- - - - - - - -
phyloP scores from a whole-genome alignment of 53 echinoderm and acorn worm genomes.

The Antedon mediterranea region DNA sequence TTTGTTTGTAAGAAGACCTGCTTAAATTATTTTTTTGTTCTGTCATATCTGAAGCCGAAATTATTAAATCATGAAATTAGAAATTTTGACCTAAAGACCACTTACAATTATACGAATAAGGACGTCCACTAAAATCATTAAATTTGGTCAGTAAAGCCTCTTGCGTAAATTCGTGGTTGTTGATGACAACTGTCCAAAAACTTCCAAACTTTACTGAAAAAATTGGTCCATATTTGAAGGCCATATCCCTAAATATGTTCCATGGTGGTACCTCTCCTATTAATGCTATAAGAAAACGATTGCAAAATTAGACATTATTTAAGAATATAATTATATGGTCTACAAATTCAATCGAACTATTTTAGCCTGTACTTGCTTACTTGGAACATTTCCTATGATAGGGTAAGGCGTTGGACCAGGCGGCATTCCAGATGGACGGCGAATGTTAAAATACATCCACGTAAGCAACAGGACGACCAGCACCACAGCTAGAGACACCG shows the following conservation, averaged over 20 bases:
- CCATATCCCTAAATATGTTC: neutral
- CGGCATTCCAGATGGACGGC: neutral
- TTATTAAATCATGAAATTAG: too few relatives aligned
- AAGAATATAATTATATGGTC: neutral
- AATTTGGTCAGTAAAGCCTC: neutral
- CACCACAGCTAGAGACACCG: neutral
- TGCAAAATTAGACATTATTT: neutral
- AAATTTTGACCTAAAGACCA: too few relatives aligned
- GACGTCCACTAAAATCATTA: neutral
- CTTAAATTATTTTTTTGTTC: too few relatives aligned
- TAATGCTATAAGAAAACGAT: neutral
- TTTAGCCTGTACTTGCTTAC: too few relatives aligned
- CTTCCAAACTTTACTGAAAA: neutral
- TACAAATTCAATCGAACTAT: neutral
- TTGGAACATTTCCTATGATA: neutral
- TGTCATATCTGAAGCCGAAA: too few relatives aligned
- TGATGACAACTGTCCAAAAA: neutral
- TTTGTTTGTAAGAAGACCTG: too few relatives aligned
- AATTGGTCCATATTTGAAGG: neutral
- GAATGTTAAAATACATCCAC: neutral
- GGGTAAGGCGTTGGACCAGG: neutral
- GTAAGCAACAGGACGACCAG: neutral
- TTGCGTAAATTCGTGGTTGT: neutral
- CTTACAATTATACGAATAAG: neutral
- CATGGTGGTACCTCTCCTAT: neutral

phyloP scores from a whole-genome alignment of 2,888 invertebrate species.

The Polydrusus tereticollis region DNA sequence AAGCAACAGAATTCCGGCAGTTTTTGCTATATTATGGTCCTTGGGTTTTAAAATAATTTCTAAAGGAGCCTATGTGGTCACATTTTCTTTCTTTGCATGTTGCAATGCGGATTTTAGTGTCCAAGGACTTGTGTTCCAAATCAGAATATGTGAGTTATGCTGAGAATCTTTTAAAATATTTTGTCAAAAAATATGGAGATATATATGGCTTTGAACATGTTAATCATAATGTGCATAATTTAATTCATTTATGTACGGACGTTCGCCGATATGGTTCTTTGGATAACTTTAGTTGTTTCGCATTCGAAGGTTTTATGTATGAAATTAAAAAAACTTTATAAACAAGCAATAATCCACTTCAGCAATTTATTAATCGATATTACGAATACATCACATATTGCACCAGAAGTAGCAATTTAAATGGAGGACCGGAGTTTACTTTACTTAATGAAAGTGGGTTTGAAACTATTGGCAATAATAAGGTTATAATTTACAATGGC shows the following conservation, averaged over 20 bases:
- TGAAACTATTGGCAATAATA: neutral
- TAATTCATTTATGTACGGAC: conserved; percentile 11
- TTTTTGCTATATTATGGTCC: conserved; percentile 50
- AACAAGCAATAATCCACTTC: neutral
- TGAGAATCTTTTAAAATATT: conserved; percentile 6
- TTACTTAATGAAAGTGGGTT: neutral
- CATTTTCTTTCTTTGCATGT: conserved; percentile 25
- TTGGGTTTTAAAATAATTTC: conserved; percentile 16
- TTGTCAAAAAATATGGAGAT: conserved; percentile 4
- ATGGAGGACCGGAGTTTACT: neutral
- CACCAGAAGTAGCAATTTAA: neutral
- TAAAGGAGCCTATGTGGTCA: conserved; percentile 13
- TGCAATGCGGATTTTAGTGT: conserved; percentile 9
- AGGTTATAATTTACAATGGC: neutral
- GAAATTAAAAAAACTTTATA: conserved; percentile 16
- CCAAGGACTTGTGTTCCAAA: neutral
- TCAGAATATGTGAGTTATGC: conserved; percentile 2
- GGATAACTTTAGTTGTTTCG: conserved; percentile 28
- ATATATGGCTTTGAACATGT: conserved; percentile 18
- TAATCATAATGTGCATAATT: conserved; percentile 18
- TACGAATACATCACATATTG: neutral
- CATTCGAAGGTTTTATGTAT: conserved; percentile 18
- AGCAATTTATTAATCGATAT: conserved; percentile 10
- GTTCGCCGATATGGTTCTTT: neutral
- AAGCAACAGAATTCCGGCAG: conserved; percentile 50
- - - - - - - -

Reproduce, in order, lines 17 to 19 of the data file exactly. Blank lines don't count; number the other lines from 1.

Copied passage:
- TTGGAACATTTCCTATGATA: neutral
- TGTCATATCTGAAGCCGAAA: too few relatives aligned
- TGATGACAACTGTCCAAAAA: neutral